Hate Crimes on the Rise? Maybe or Maybe Not


The criminologists over at the General Blog of Crime linked to a keen observation in what I like to think of as the media's "Annual Misuse of the FBI's Uniform Crime Reports (UCR)."

Note: I realize that others call it the misuse of hate crime stats, but with all of the "most dangerous states/cities" lists based on the UCRs that appear in print, I think the more general title is applicable.

Perhaps you saw a news story this week about "Hate Crimes Increasing" or something like this deceptive bit from CBS News:

Hate crimes rose slightly in 2008, with bias-motivated attacks based on race, religion and sexual orientation all increasing, according to new data released by the Federal Bureau of Investigation.

Overall, there were 7,783 criminal incidents reported last year. Those incidents involved 9,168 offenses. In 2007, there were 7,624 criminal incidents involving 9,006 offenses reported...
Why is this article misleading?

Mark Thompson at The League of Ordinary Gentlemen offers this:

The problem is that these particular FBI statistics are virtually useless for evaluating year-to-year trends – always have been, always will be.

This year, the FBI itself went out of its way to warn against such readings, stating “our Uniform Crime Reporting (UCR) Program doesn’t report trends in hate crime stats—yearly increases or decreases often occur because the number of agencies who report to us varies from year to year...”
Thompson also lists other reasons why current offense counts in the UCRs should not be compared to the data of previous years including differences in state laws and/or prosecutorial attitudes and priorities, as well differing rates of individual agency participation by state.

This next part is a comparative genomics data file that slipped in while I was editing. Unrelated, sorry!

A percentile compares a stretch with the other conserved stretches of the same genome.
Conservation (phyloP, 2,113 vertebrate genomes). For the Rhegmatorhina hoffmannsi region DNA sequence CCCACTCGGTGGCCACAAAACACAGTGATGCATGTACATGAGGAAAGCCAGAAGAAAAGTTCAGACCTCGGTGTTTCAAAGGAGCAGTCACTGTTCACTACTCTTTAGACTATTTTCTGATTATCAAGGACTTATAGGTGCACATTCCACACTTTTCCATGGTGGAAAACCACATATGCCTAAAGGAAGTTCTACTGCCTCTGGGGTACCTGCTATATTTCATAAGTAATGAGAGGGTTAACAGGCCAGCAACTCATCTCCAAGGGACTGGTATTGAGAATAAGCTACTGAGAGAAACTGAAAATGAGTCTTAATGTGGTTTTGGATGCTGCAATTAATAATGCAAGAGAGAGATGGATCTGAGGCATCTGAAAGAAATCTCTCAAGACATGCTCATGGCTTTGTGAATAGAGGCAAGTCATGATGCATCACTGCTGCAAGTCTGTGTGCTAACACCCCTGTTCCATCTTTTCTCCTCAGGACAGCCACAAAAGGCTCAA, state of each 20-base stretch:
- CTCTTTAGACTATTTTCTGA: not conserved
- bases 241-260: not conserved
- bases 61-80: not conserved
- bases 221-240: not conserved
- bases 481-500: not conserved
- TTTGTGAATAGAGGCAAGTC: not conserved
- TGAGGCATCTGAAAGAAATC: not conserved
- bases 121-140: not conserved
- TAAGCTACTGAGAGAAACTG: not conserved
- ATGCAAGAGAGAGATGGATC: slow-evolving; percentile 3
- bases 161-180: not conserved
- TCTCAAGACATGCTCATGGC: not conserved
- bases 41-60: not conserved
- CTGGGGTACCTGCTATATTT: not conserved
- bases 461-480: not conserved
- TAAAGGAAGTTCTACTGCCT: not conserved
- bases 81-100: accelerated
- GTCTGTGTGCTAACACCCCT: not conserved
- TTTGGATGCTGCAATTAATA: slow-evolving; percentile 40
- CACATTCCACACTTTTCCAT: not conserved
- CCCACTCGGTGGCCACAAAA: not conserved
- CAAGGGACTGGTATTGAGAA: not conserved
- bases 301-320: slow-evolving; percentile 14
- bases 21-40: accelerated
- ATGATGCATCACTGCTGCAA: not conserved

In sum, the Uniform Crime Reports can be a useful tool in examining frequency and dispersion of crime in the US, but understanding the initiative's limitations are essential in detecting the false assumptions used to generate mainstream media articles.

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Happy Thanksgiving!

8 comments:

J. J. in Phila said...

I think there are inherent proplems with "hate crime" statistics.

I'm disabled. Is someone attacks me, is it because he hates the disabled or becaue I look like an easy target?

Katherine Mercurio Gotthardt said...

That's very good to know. I wonder if places like the Southern Poverty Law Center and Anti-Defamation League know this, since they track hate crimes.

BTW, I love the new blog look--though I have to say, I find it hard to read white on black.

Happy Thanksgiving to you, too!!

J. J. in Phila said...

Happy Thanksgiving to you Slamdunk.

Slamdunk said...

Hate crimes are a difficult issue to track and I believe the Southern Poverty Law Center uses its own methodology, but I'll have to check on it.

@ Katherine: Thanks for the feedback. I downloaded a few different layouts and am testing them now. I am not sure I like the black background either.

Dan said...

As Mister Twain was fond of proclaiming - ... lies, damn lies, and statistics ...

Ann T. said...

Dear Slamdunk,
This is very good information. I went to the "League" site and then to the FBI site.

The differences in reporting from state to state or agency to agency would seem to call for a nationwide standardization of reporting by local agencies (eek, the paperwork).

But the FBI itself says you have to look at so much data on the local level (transportation patterns, family structure, population density). I noticed that 11 states helped the FBI figure out how to do the reporting. You can't take the local out!

I wish AP and CBS would consider their job of "Informing" to include "Educating". But I suppose we can't make them do it, since so few people hold them accountable for this.

Thanks for pointing this out!

Sincerely,
Ann T.

Ann T. said...

Oh, and like Katherine MG, I like your blog look! I trolled their site for blog templates.

Happy Thanksgiving Weekend,
Ann T.

Stephanie Faris said...

I used to work for an agency that worked directly with the Tennessee Bureau of Investigation. Even where I work now works with them a little. They aren't really in the business of compiling statistics and reporting data. They have way too much going on, and the FBI has even more. But everyone wants to use their databases, don't they?